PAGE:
Sunday night we talked about the inclusion of ‘unicorns’ in the KJV Bible.
(Here is the link to the sermon referenced above. http://www.sermonaudio.com/sermoninfo.asp?SID=921141913202)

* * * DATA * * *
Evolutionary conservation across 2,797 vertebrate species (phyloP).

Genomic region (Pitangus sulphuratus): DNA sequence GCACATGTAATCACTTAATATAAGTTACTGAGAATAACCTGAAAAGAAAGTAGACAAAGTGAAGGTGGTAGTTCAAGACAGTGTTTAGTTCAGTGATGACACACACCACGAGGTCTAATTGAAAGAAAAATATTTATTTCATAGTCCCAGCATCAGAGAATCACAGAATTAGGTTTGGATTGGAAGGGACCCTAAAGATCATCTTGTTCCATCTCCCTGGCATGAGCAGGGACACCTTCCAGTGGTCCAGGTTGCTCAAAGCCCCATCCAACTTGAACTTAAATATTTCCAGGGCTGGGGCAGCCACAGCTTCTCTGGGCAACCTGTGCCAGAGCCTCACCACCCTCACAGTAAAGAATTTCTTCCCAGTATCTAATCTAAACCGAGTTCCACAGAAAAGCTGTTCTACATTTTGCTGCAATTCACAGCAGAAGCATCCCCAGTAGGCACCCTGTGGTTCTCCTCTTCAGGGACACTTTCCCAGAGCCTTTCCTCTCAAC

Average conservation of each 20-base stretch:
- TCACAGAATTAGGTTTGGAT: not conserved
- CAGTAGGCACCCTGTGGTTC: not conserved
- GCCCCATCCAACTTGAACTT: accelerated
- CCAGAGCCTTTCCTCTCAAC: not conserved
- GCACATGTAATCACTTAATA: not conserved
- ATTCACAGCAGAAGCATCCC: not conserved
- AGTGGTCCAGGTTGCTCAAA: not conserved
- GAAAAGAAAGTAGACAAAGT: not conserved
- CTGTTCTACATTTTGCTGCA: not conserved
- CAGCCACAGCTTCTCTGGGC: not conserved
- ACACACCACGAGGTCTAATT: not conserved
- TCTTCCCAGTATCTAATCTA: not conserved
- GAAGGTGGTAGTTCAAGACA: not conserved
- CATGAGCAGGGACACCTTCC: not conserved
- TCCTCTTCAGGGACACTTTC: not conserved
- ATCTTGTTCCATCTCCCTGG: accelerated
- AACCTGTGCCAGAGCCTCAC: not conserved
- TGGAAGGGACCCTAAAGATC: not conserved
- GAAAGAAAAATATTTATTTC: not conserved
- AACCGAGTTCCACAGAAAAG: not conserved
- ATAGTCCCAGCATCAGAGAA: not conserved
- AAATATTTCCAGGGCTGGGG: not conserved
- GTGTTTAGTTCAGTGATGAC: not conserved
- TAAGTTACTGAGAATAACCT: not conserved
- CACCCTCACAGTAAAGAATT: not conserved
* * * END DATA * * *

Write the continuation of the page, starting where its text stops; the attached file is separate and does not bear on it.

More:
The following is the Merriam-Webster dictionary definition for a ‘unicorn’: “A mythical animal generally depicted with the body and head of a horse, the hind legs of a stag, the tail of a lion, and a single horn in the middle of the forehead.” Since we know our Bible doesn’t reference mythical creatures, we may rightly ask—why did the KJV translators chose the word ‘unicorn’? We can’t say for sure why unicorn was selected because of the absence of a marginal note in these passages or a 1611 dictionary to reference. But we can surmise. We know the Vulgate (the Latin Bible) that the translators certainly consulted employs the word ‘unicornes’ (having one horn, from uni- + cornu horn) in some of these OT passages (such as Isaiah 34:7), where a horned beast is referenced. Therefore, it seems very reasonable to assume that since the translators did not know exactly what kind of horned beast the Hebrew word rĕ'em (H7214) is making reference to, they simply maintained the one horn idea and transliterated the Latin word unicornis into the English unicorn. If the reader thinks of this horned beast as being perhaps a wild ox, then they have a correct understanding of the text. If the reader pictures a mythical horse with a horn protruding from its forehead, then they are allowing the modern understanding of a unicorn to influence their understanding. Since most contemporary readers think of a unicorn as such, most modern translations have avoided using the word unicorn in these texts because the goal is always to provide an accurate understanding of the truth.